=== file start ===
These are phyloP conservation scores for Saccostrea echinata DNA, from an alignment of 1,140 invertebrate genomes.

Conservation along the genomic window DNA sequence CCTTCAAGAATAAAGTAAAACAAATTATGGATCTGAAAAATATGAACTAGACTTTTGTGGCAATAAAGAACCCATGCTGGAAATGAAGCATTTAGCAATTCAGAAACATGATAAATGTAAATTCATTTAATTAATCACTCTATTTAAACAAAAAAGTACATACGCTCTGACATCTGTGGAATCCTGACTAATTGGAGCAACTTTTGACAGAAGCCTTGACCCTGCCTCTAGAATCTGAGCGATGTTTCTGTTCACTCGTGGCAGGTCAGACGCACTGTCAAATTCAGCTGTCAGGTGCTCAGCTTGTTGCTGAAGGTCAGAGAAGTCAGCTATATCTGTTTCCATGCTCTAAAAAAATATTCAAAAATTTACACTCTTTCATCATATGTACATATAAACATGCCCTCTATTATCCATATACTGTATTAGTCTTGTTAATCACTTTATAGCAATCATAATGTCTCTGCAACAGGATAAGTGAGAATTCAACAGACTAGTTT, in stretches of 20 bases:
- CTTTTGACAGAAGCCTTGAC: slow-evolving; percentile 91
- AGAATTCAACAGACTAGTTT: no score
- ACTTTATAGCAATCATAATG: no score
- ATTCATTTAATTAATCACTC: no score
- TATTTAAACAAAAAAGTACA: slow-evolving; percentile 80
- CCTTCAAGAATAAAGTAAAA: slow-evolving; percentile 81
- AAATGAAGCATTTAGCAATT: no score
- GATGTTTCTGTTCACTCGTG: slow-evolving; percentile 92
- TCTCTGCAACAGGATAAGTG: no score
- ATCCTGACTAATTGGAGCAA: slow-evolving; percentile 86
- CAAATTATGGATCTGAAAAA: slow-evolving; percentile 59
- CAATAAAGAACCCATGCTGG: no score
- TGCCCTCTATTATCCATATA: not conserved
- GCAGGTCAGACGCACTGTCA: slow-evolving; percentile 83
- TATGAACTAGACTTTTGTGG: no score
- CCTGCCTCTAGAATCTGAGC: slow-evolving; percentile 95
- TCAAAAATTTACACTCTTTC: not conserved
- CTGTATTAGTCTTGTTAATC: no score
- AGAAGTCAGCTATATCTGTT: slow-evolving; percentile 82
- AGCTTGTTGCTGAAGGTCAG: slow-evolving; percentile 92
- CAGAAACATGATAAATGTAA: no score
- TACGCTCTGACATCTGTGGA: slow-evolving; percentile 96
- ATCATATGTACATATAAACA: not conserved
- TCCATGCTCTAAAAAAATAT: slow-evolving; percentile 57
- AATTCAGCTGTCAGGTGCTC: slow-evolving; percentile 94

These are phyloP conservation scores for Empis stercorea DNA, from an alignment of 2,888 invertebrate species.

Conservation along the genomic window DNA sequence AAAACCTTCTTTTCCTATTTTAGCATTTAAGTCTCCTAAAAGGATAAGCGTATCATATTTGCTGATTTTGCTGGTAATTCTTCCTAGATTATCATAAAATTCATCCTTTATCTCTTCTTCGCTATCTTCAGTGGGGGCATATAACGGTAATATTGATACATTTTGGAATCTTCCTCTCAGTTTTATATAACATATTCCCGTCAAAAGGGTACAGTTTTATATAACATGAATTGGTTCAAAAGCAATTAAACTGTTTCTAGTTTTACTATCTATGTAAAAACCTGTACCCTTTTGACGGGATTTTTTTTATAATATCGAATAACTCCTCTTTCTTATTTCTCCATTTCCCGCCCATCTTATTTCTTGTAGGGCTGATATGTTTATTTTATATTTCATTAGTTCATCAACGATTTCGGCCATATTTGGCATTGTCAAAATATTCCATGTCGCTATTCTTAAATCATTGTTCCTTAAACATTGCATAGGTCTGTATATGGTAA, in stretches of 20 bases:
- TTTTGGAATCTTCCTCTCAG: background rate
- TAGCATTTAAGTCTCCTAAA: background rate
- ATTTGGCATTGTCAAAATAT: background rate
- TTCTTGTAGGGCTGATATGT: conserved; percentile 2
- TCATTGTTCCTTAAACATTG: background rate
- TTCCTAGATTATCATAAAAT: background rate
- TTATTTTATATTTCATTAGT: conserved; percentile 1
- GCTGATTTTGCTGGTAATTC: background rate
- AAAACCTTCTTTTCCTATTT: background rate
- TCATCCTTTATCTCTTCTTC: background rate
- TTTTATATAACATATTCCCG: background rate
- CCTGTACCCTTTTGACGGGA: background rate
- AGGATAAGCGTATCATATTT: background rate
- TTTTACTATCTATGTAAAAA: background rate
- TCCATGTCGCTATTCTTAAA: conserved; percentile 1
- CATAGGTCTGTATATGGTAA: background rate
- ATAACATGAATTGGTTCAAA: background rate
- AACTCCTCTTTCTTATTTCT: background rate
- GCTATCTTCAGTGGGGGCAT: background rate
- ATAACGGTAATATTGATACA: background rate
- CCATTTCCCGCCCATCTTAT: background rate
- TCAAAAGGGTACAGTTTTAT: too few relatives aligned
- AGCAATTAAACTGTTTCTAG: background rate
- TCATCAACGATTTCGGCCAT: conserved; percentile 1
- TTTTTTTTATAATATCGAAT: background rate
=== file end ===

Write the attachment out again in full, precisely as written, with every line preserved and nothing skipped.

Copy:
These are phyloP conservation scores for Saccostrea echinata DNA, from an alignment of 1,140 invertebrate genomes.

Conservation along the genomic window DNA sequence CCTTCAAGAATAAAGTAAAACAAATTATGGATCTGAAAAATATGAACTAGACTTTTGTGGCAATAAAGAACCCATGCTGGAAATGAAGCATTTAGCAATTCAGAAACATGATAAATGTAAATTCATTTAATTAATCACTCTATTTAAACAAAAAAGTACATACGCTCTGACATCTGTGGAATCCTGACTAATTGGAGCAACTTTTGACAGAAGCCTTGACCCTGCCTCTAGAATCTGAGCGATGTTTCTGTTCACTCGTGGCAGGTCAGACGCACTGTCAAATTCAGCTGTCAGGTGCTCAGCTTGTTGCTGAAGGTCAGAGAAGTCAGCTATATCTGTTTCCATGCTCTAAAAAAATATTCAAAAATTTACACTCTTTCATCATATGTACATATAAACATGCCCTCTATTATCCATATACTGTATTAGTCTTGTTAATCACTTTATAGCAATCATAATGTCTCTGCAACAGGATAAGTGAGAATTCAACAGACTAGTTT, in stretches of 20 bases:
- CTTTTGACAGAAGCCTTGAC: slow-evolving; percentile 91
- AGAATTCAACAGACTAGTTT: no score
- ACTTTATAGCAATCATAATG: no score
- ATTCATTTAATTAATCACTC: no score
- TATTTAAACAAAAAAGTACA: slow-evolving; percentile 80
- CCTTCAAGAATAAAGTAAAA: slow-evolving; percentile 81
- AAATGAAGCATTTAGCAATT: no score
- GATGTTTCTGTTCACTCGTG: slow-evolving; percentile 92
- TCTCTGCAACAGGATAAGTG: no score
- ATCCTGACTAATTGGAGCAA: slow-evolving; percentile 86
- CAAATTATGGATCTGAAAAA: slow-evolving; percentile 59
- CAATAAAGAACCCATGCTGG: no score
- TGCCCTCTATTATCCATATA: not conserved
- GCAGGTCAGACGCACTGTCA: slow-evolving; percentile 83
- TATGAACTAGACTTTTGTGG: no score
- CCTGCCTCTAGAATCTGAGC: slow-evolving; percentile 95
- TCAAAAATTTACACTCTTTC: not conserved
- CTGTATTAGTCTTGTTAATC: no score
- AGAAGTCAGCTATATCTGTT: slow-evolving; percentile 82
- AGCTTGTTGCTGAAGGTCAG: slow-evolving; percentile 92
- CAGAAACATGATAAATGTAA: no score
- TACGCTCTGACATCTGTGGA: slow-evolving; percentile 96
- ATCATATGTACATATAAACA: not conserved
- TCCATGCTCTAAAAAAATAT: slow-evolving; percentile 57
- AATTCAGCTGTCAGGTGCTC: slow-evolving; percentile 94

These are phyloP conservation scores for Empis stercorea DNA, from an alignment of 2,888 invertebrate species.

Conservation along the genomic window DNA sequence AAAACCTTCTTTTCCTATTTTAGCATTTAAGTCTCCTAAAAGGATAAGCGTATCATATTTGCTGATTTTGCTGGTAATTCTTCCTAGATTATCATAAAATTCATCCTTTATCTCTTCTTCGCTATCTTCAGTGGGGGCATATAACGGTAATATTGATACATTTTGGAATCTTCCTCTCAGTTTTATATAACATATTCCCGTCAAAAGGGTACAGTTTTATATAACATGAATTGGTTCAAAAGCAATTAAACTGTTTCTAGTTTTACTATCTATGTAAAAACCTGTACCCTTTTGACGGGATTTTTTTTATAATATCGAATAACTCCTCTTTCTTATTTCTCCATTTCCCGCCCATCTTATTTCTTGTAGGGCTGATATGTTTATTTTATATTTCATTAGTTCATCAACGATTTCGGCCATATTTGGCATTGTCAAAATATTCCATGTCGCTATTCTTAAATCATTGTTCCTTAAACATTGCATAGGTCTGTATATGGTAA, in stretches of 20 bases:
- TTTTGGAATCTTCCTCTCAG: background rate
- TAGCATTTAAGTCTCCTAAA: background rate
- ATTTGGCATTGTCAAAATAT: background rate
- TTCTTGTAGGGCTGATATGT: conserved; percentile 2
- TCATTGTTCCTTAAACATTG: background rate
- TTCCTAGATTATCATAAAAT: background rate
- TTATTTTATATTTCATTAGT: conserved; percentile 1
- GCTGATTTTGCTGGTAATTC: background rate
- AAAACCTTCTTTTCCTATTT: background rate
- TCATCCTTTATCTCTTCTTC: background rate
- TTTTATATAACATATTCCCG: background rate
- CCTGTACCCTTTTGACGGGA: background rate
- AGGATAAGCGTATCATATTT: background rate
- TTTTACTATCTATGTAAAAA: background rate
- TCCATGTCGCTATTCTTAAA: conserved; percentile 1
- CATAGGTCTGTATATGGTAA: background rate
- ATAACATGAATTGGTTCAAA: background rate
- AACTCCTCTTTCTTATTTCT: background rate
- GCTATCTTCAGTGGGGGCAT: background rate
- ATAACGGTAATATTGATACA: background rate
- CCATTTCCCGCCCATCTTAT: background rate
- TCAAAAGGGTACAGTTTTAT: too few relatives aligned
- AGCAATTAAACTGTTTCTAG: background rate
- TCATCAACGATTTCGGCCAT: conserved; percentile 1
- TTTTTTTTATAATATCGAAT: background rate